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District judge incorrectly dismissed prisoner’s suit for length and unintelligibility

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The 7th Circuit Court of Appeals ordered U.S. Judge William T. Lawrence to take another look at a federal prisoner’s Bivens lawsuit against prison staff and other unnamed defendants, finding that the lawsuit is actually written clearly and not as long as the judge believed when dismissing it.

Lawrence dismissed the complaint before an answer or other responsive pleading was filed, saying the 99-page complaint is unintelligible and defies understanding. He gave prisoner Jurijus Kadamovas the opportunity to file an amended complaint, but he did not do so, leading to the dismissal of the suit with prejudice.

The suit, which claims the defendants used excessive force to feed him in retaliation for hunger strikes, among other claims, is actually only 28 pages long, Judge Richard Posner pointed out in Jurijus Kadamovas v. Michael Stevens, et al., 12-2669. The last 71 pages are an appendix that could be stricken.

The appellate court also found the suit is written clearly. Kadamovas, who is Lithuanian and says he is illiterate in English, had assistance from another prisoner in writing it.

“In short the complaint does not violate any principle of federal pleading. The judgment dismissing it for ‘unintelligibility’ must be reversed. But we deny as premature the plaintiff’s further claims that he should have the assistance of counsel in this litigation and that the case should be reassigned to another district judge on the ground that Judge Lawrence is prejudiced against the plaintiff. There has been no showing of prejudice. And until the defendants respond to the complaint, the plaintiff’s need for assistance of counsel (a need asserted for the first time in this appeal) cannot be gauged,” Posner wrote.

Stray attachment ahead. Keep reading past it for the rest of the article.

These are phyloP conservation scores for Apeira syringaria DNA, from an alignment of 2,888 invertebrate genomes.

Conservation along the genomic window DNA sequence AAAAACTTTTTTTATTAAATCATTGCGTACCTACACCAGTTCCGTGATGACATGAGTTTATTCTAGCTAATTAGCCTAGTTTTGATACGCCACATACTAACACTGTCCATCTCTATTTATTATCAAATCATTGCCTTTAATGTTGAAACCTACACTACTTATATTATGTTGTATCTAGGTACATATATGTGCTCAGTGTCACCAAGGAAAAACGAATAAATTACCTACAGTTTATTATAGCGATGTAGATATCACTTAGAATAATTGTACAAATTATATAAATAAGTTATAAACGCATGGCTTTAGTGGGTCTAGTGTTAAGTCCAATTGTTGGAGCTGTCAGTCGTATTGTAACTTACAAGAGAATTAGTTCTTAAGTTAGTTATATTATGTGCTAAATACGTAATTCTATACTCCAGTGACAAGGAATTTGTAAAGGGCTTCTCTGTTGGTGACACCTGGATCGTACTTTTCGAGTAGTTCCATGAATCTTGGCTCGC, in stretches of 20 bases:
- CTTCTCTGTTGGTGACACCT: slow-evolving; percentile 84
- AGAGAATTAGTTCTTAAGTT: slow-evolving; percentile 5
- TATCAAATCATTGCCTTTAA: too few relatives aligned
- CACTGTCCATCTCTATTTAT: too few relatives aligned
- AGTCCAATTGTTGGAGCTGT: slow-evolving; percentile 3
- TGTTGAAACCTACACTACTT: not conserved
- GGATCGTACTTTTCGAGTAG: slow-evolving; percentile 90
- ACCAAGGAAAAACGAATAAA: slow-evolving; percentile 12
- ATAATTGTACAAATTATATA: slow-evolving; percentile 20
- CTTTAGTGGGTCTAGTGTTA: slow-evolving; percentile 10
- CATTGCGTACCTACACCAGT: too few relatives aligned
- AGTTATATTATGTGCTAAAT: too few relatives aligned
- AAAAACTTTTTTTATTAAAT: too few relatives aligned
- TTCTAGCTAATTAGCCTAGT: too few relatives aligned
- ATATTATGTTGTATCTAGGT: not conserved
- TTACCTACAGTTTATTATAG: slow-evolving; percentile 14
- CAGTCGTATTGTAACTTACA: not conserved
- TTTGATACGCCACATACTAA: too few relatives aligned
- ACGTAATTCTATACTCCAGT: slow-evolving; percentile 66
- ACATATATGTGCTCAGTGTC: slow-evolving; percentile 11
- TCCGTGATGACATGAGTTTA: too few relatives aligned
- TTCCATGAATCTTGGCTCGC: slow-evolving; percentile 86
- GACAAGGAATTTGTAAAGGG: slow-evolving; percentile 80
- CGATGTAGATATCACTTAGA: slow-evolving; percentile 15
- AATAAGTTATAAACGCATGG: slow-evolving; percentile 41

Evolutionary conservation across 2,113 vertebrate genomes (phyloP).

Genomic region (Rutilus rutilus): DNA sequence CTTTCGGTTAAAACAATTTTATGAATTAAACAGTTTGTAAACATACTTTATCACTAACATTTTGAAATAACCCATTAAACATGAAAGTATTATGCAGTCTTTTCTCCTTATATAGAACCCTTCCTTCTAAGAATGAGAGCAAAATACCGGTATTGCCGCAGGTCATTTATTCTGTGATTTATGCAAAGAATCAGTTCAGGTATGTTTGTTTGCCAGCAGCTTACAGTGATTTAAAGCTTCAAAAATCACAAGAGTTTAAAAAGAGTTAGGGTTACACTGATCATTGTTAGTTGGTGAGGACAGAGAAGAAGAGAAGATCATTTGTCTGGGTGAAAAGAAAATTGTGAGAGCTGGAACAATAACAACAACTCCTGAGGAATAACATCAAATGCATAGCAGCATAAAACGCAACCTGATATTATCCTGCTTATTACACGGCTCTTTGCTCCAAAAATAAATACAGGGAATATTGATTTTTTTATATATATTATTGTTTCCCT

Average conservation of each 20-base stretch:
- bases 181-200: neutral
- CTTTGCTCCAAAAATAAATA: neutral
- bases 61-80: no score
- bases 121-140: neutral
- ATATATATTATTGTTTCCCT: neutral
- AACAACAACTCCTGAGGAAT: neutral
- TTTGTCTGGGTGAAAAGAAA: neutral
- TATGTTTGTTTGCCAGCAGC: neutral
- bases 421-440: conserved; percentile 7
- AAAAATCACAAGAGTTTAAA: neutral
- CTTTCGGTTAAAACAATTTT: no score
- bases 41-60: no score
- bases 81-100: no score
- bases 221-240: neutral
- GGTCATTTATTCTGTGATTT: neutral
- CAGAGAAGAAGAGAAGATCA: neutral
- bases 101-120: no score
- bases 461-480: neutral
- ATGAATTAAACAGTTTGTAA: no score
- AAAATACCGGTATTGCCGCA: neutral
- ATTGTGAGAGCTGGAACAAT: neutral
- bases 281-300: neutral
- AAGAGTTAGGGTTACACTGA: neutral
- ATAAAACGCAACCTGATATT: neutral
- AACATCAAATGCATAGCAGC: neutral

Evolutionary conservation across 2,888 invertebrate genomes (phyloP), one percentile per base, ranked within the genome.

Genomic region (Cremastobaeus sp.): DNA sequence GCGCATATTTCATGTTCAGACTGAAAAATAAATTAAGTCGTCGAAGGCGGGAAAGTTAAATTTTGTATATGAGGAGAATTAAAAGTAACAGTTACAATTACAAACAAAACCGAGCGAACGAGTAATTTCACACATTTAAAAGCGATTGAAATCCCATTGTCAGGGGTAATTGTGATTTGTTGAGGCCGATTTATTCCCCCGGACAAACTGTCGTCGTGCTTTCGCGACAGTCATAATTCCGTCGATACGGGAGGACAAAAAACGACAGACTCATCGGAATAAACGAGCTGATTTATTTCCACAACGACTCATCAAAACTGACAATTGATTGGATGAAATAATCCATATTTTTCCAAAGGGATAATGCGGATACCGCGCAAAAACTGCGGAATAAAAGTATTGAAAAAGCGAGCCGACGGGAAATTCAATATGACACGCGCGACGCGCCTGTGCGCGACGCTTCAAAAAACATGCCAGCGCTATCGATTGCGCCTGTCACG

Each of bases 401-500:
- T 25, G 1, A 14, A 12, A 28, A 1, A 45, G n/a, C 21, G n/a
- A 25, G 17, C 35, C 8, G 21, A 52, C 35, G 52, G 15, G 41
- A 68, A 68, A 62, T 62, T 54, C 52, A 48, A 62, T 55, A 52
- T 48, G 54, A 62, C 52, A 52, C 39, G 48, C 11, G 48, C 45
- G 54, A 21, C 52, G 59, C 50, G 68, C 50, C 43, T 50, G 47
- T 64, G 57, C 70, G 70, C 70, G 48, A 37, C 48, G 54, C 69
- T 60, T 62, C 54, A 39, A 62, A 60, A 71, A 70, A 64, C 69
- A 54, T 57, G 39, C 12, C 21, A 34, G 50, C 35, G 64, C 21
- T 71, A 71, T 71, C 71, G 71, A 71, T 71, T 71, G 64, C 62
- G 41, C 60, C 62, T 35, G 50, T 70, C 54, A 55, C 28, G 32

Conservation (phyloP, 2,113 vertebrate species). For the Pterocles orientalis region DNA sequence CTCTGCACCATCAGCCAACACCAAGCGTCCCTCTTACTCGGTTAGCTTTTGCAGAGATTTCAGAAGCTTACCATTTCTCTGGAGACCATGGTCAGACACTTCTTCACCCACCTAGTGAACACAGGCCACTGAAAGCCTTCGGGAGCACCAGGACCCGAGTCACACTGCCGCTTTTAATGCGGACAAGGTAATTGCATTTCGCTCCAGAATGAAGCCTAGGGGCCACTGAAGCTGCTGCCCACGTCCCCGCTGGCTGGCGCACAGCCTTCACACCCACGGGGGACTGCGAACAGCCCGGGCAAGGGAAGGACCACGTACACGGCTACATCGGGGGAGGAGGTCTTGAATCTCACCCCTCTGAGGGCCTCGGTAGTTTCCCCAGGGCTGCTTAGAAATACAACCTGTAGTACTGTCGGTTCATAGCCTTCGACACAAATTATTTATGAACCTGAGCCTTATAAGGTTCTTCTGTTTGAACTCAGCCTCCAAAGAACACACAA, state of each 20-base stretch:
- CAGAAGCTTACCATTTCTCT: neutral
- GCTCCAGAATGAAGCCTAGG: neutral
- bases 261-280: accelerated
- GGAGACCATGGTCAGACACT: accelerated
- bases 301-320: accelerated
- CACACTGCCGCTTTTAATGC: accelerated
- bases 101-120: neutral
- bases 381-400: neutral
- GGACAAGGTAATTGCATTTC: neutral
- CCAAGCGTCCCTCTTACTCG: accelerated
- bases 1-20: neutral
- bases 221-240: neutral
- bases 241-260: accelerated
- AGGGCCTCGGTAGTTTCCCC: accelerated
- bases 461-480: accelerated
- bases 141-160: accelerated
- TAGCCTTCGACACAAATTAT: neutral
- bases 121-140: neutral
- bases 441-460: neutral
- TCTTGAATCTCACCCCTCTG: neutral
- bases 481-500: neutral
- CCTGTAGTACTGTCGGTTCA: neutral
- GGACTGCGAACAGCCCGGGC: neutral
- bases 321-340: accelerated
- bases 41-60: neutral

The 7th Circuit remanded for further consideration.

 

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  1. What a fine article, thank you! I can testify firsthand and by detailed legal reports (at end of this note) as to the dire consequences of rejecting this truth from the fine article above: "The inclusion and expansion of this right [to jury] in Indiana’s Constitution is a clear reflection of our state’s intention to emphasize the importance of every Hoosier’s right to make their case in front of a jury of their peers." Over $20? Every Hoosier? Well then how about when your very vocation is on the line? How about instead of a jury of peers, one faces a bevy of political appointees, mini-czars, who care less about due process of the law than the real czars did? Instead of trial by jury, trial by ideological ordeal run by Orwellian agents? Well that is built into more than a few administrative law committees of the Ind S.Ct., and it is now being weaponized, as is revealed in articles posted at this ezine, to root out post moderns heresies like refusal to stand and pledge allegiance to all things politically correct. My career was burned at the stake for not so saluting, but I think I was just one of the early logs. Due, at least in part, to the removal of the jury from bar admission and bar discipline cases, many more fires will soon be lit. Perhaps one awaits you, dear heretic? Oh, at that Ind. article 12 plank about a remedy at law for every damage done ... ah, well, the founders evidently meant only for those damages done not by the government itself, rabid statists that they were. (Yes, that was sarcasm.) My written reports available here: Denied petition for cert (this time around): http://tinyurl.com/zdmawmw Denied petition for cert (from the 2009 denial and five year banishment): http://tinyurl.com/zcypybh Related, not written by me: Amicus brief: http://tinyurl.com/hvh7qgp

  2. Justice has finally been served. So glad that Dr. Ley can finally sleep peacefully at night knowing the truth has finally come to the surface.

  3. While this right is guaranteed by our Constitution, it has in recent years been hampered by insurance companies, i.e.; the practice of the plaintiff's own insurance company intervening in an action and filing a lien against any proceeds paid to their insured. In essence, causing an additional financial hurdle for a plaintiff to overcome at trial in terms of overall award. In a very real sense an injured party in exercise of their right to trial by jury may be the only party in a cause that would end up with zero compensation.

  4. Why in the world would someone need a person to correct a transcript when a realtime court reporter could provide them with a transcript (rough draft) immediately?

  5. This article proved very enlightening. Right ahead of sitting the LSAT for the first time, I felt a sense of relief that a score of 141 was admitted to an Indiana Law School and did well under unique circumstances. While my GPA is currently 3.91 I fear standardized testing and hope that I too will get a good enough grade for acceptance here at home. Thanks so much for this informative post.

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